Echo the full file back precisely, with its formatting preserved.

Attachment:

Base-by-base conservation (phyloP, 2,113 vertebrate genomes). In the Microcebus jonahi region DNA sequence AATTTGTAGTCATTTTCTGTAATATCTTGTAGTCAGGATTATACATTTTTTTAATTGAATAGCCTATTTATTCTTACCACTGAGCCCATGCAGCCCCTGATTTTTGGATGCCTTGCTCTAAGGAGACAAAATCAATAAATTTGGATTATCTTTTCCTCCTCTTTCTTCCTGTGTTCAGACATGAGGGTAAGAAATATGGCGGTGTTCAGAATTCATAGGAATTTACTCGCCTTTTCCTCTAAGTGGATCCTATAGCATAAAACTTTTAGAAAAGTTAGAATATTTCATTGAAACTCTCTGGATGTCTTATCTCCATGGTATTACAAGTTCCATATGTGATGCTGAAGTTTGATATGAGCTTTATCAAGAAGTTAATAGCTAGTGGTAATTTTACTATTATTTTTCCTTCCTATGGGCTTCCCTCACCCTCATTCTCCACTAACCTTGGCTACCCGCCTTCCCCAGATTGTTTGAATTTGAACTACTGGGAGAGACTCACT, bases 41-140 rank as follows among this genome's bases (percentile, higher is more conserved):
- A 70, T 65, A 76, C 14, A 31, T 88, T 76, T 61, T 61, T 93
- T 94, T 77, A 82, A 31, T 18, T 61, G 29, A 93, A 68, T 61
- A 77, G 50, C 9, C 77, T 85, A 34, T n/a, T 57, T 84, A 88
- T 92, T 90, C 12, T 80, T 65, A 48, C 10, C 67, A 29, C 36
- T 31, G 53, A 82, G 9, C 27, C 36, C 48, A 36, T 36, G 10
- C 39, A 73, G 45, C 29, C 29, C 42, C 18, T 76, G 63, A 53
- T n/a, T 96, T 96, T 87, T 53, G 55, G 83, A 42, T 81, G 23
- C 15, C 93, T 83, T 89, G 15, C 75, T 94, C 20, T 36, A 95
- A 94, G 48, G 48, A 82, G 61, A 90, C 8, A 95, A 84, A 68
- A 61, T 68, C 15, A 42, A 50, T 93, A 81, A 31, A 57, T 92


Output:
Base-by-base conservation (phyloP, 2,113 vertebrate genomes). In the Microcebus jonahi region DNA sequence AATTTGTAGTCATTTTCTGTAATATCTTGTAGTCAGGATTATACATTTTTTTAATTGAATAGCCTATTTATTCTTACCACTGAGCCCATGCAGCCCCTGATTTTTGGATGCCTTGCTCTAAGGAGACAAAATCAATAAATTTGGATTATCTTTTCCTCCTCTTTCTTCCTGTGTTCAGACATGAGGGTAAGAAATATGGCGGTGTTCAGAATTCATAGGAATTTACTCGCCTTTTCCTCTAAGTGGATCCTATAGCATAAAACTTTTAGAAAAGTTAGAATATTTCATTGAAACTCTCTGGATGTCTTATCTCCATGGTATTACAAGTTCCATATGTGATGCTGAAGTTTGATATGAGCTTTATCAAGAAGTTAATAGCTAGTGGTAATTTTACTATTATTTTTCCTTCCTATGGGCTTCCCTCACCCTCATTCTCCACTAACCTTGGCTACCCGCCTTCCCCAGATTGTTTGAATTTGAACTACTGGGAGAGACTCACT, bases 41-140 rank as follows among this genome's bases (percentile, higher is more conserved):
- A 70, T 65, A 76, C 14, A 31, T 88, T 76, T 61, T 61, T 93
- T 94, T 77, A 82, A 31, T 18, T 61, G 29, A 93, A 68, T 61
- A 77, G 50, C 9, C 77, T 85, A 34, T n/a, T 57, T 84, A 88
- T 92, T 90, C 12, T 80, T 65, A 48, C 10, C 67, A 29, C 36
- T 31, G 53, A 82, G 9, C 27, C 36, C 48, A 36, T 36, G 10
- C 39, A 73, G 45, C 29, C 29, C 42, C 18, T 76, G 63, A 53
- T n/a, T 96, T 96, T 87, T 53, G 55, G 83, A 42, T 81, G 23
- C 15, C 93, T 83, T 89, G 15, C 75, T 94, C 20, T 36, A 95
- A 94, G 48, G 48, A 82, G 61, A 90, C 8, A 95, A 84, A 68
- A 61, T 68, C 15, A 42, A 50, T 93, A 81, A 31, A 57, T 92